Slowly but surely the Trump administration is draining the climate swamp.
It reports on the reduction (by half) of National Oceanic and Atmospheric Administration’s (NOAA) “prestigious” Climate and Global Change Postdoctoral Fellowship Program — or what I would call a madrasa for climate change alarmists.
Since 1992, at a cost of around $2 million per annum, the program has sponsored eight fellows a year in order “to help create the next generation of researchers needed for climate studies.”
The graduates’ list is a veritable Who’s Who of prominent climate alarmists.
Among the program’s alumni is Myles Allen, a man-made climate change specialist at Oxford University; Gavin Schmidt, now head of the notoriously climate alarmist NASA Goddard Institute of Space Studies; and Heidi Cullen, who writes alarmist propaganda for the website Climate Central.
Not all alumni, it’s true, go on to shill for the great global warming scam.
For example, one alumnus — Chris Landsea, a meteorologist specializing in hurricanes — took the brave and principled decision of resigning in 2005 from the Intergovernmental Panel on Climate Change’s (IPCC) Fourth Assessment Report. Landsea objected to the way his views were being misrepresented by one of the report’s lead authors, Kevin Trenberth.
Trenberth wanted to promote the idea that “global warming” (as it was then known) would lead to an increase in intense hurricane activity.
Landsea was outraged because this contradicted all available scientific studies, including his own. So he resigned in protest, no doubt costing himself a well-paid career on the climate change gravy train.
But Landsea is almost certainly the exception rather than the rule.
The majority of the Climate and Global Change Program’s 218 alumni will have gone on to positions in the science departments of some of the finest universities in the U.S. There, they will, of course, have helped entrench and promote the view that “anthropogenic global warming” is both a significant threat and an eminently worthwhile subject for scientific study.
Unfortunately for them, the U.S. is now run by an administration which doesn’t believe any of this.
Here is what President Donald Trump had to say recently on the subject in a TV interview with Piers Morgan:
There is a cooling and there’s a heating. I mean, look, it used to not be climate change, it used to be global warming. That wasn’t working too well because it was getting too cold all over the place.
The icecaps were going to melt, there were going to be gone by now, but now they’re setting records, OK? They’re at a record level.
This is Trump-speak for: “I’m not buying that nonsense.”
His administration is acting accordingly. With the support of administrators like Scott Pruitt at the Environmental Protection Agency, the draining of the climate swamp has begun.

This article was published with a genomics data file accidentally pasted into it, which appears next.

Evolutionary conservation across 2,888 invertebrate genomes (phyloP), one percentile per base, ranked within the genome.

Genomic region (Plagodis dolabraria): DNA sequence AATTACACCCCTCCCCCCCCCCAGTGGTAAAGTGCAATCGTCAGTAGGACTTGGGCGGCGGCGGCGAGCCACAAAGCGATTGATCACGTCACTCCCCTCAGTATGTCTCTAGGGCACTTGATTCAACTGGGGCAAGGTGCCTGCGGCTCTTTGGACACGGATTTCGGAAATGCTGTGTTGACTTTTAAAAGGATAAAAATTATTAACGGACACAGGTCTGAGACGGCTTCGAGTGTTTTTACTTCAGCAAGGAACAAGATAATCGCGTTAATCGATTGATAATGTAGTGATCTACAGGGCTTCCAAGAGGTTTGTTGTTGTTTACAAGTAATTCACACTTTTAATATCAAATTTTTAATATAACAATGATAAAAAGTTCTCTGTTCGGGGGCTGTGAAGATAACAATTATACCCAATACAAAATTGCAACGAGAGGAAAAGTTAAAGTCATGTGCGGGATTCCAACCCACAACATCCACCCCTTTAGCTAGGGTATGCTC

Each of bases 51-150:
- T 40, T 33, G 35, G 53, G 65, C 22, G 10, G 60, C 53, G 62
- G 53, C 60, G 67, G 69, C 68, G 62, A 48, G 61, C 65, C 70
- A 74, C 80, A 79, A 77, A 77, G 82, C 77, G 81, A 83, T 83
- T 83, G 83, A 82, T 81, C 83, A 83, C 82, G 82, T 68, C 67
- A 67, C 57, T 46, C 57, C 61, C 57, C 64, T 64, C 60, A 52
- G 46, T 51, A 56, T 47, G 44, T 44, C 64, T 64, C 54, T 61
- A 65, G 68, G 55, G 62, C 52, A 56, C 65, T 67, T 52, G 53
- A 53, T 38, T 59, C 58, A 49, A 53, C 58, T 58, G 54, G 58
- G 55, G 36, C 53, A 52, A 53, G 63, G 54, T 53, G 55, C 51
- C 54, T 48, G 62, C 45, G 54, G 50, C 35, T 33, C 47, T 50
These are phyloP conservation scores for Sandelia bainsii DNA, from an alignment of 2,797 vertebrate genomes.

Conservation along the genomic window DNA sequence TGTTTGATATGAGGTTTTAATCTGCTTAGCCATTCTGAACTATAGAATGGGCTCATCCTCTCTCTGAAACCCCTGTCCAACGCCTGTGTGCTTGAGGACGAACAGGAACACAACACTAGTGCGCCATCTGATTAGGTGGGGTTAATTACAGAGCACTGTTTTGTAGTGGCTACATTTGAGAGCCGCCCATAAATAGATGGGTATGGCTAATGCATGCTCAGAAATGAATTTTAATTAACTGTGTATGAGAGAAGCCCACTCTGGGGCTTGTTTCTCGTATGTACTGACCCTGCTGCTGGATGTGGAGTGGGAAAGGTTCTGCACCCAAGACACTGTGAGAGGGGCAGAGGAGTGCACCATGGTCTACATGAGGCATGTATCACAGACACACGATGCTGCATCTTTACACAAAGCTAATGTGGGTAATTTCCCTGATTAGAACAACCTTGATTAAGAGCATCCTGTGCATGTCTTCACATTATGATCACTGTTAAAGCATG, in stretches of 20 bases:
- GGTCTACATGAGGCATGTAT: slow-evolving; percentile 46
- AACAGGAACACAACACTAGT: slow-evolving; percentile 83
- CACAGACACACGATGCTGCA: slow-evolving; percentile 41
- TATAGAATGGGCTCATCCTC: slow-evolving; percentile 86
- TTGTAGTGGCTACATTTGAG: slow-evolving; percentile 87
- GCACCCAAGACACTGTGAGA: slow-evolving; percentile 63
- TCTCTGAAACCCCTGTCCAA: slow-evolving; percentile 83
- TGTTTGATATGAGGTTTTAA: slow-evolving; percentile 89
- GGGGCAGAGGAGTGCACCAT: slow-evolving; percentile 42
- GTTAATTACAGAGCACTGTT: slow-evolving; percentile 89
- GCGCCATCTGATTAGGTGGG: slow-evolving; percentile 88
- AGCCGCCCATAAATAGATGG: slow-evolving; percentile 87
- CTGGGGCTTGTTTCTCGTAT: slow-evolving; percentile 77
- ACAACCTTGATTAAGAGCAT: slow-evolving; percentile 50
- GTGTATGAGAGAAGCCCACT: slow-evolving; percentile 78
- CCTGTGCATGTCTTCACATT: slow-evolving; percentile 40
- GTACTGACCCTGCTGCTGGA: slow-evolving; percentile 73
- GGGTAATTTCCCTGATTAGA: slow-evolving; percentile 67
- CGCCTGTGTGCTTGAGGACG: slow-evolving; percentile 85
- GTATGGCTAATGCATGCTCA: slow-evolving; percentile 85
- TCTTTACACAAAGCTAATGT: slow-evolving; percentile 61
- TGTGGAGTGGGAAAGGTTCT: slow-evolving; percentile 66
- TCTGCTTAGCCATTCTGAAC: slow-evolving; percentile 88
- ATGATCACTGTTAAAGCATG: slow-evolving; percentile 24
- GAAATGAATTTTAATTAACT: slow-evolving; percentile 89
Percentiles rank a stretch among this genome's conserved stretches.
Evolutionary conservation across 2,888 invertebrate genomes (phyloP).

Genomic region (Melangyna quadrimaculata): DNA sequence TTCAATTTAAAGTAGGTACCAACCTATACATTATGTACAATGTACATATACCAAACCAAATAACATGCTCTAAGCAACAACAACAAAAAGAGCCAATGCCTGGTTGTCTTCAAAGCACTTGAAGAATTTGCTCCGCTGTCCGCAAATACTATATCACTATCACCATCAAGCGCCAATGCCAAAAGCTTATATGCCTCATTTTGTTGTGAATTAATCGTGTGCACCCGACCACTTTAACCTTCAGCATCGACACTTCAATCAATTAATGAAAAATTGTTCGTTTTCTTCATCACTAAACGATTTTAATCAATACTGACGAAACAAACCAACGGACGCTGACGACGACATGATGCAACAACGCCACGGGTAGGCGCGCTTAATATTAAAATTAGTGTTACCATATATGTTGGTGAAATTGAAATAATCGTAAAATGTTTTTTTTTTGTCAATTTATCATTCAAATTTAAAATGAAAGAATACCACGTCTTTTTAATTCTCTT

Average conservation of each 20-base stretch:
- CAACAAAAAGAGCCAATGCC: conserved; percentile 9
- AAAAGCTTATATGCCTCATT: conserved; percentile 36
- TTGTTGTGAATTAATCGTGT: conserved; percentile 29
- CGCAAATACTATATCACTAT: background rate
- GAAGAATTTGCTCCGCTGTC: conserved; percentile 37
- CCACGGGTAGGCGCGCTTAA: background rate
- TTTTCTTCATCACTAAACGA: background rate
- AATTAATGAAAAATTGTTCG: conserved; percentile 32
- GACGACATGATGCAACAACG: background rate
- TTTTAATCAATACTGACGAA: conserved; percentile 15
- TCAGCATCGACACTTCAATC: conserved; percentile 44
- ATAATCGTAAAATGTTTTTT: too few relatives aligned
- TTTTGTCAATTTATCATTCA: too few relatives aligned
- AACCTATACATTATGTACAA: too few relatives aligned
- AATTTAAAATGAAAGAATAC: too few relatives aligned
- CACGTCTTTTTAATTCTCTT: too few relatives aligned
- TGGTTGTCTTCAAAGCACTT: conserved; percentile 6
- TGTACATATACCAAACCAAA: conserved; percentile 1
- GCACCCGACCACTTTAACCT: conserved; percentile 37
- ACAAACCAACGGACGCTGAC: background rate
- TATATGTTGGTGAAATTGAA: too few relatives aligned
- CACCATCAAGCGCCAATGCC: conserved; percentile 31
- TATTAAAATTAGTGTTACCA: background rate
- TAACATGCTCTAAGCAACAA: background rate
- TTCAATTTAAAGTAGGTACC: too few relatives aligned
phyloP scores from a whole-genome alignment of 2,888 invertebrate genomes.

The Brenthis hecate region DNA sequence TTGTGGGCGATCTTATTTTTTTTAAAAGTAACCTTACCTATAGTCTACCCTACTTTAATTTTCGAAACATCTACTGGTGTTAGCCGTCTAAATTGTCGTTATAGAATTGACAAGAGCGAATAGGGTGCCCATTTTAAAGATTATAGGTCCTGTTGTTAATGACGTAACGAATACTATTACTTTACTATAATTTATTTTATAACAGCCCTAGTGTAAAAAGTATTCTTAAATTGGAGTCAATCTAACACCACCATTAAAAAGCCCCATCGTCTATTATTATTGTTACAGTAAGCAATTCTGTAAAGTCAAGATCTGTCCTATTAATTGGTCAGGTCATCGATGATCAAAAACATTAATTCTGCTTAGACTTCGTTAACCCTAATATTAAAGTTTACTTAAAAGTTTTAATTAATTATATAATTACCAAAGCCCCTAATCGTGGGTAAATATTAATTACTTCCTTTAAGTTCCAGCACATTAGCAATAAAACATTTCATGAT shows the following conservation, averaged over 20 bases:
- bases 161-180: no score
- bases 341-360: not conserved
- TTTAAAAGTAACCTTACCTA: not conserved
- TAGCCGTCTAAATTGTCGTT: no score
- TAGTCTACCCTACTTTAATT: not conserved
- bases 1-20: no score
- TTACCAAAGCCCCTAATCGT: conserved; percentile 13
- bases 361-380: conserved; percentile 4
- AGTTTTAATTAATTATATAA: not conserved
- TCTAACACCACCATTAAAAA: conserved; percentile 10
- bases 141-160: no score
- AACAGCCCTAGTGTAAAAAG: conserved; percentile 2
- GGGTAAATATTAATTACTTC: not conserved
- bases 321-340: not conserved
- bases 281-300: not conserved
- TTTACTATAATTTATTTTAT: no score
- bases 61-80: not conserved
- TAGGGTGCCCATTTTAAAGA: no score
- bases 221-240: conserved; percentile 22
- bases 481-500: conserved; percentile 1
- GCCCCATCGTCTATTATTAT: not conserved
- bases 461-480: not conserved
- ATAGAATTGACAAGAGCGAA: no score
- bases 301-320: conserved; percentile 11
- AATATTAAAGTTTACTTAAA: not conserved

One measure of the new approach is the dramatic reduction in the number of U.S. university grant applications mentioning the words “climate change.” According to the National Science Foundation, there was a 40 percent drop in 2017.
Another sign that time is up for the alarmists is the reduction of NOAA’s Climate and Global Change Postdoctoral Fellowship Program.
Where in previous years, it funded as many as eight candidates, the 2017 intake had just four. Another four had their initial offers withdrawn, which the article in Eos appears to think is a matter of great sadness.
It quotes Katie Travis, who was finishing a PhD in atmospheric chemistry at Harvard University, landed a place on the program, but then subsequently had the offer rescinded because of budget cuts.
“This was the first grant I wrote myself,” she said. “It was really validating for me to be selected, which is why it’s so crushing that the program ended up the way it did.”
But the story gets sadder still. Another victim of this savage funding cut back, it seems, was the cause of “diversity.”
Especially troubling to Abigail Swann, an ecologist at the University of Washington in Seattle, is that three of the rescinded offers were to women, whereas the four who were funded are all men. That makes the 2017 class the only one in the program’s 27-year history other than the first to be all male. Swann and two program alumni wrote a letter—since signed by more than 100 program alumni, hosts, selection committee members, and others—expressing concern that the lack of diversity makes it even harder for female geoscientists to bridge the “PhD-to-Professor gap,” a precarious career stage when many women scientists leave the field. They also noted that NOAA itself has committed to increasing diversity.
Putting aside the sarcasm for a moment, let me gently suggest that while these may feel like issues of burning importance to Abigail Swann, Katie Travis, and the author of the article, a lot of readers here will be thinking: “This is why we voted for Donald Trump.”
Indeed, the very existence of this grant program is a measure of just how out of touch liberal academia is with reality.
In what way is it or was it ever good value for taxpayers to fork out $2 million a year so that needy science PhDs like Katie Travis could feel “validated”? Or that other female PhDs could feel their diversity was being celebrated? Or that science post-graduates generally should be diverted from doing something actually beneficial to mankind and instead encouraged onto a program designed to parachute them into the almost entirely pointless $1.5 trillion-plus global warming industry?
To be absolutely clear, the National Oceanic and Atmospheric Administration’s (NOAA) “prestigious” Climate and Global Change Postdoctoral Fellowship Program is a waste of money. It always was a waste of money.
The four places on the program which have been scrapped so far are a very good start.
Let’s hope the other four places on the program are nixed soon.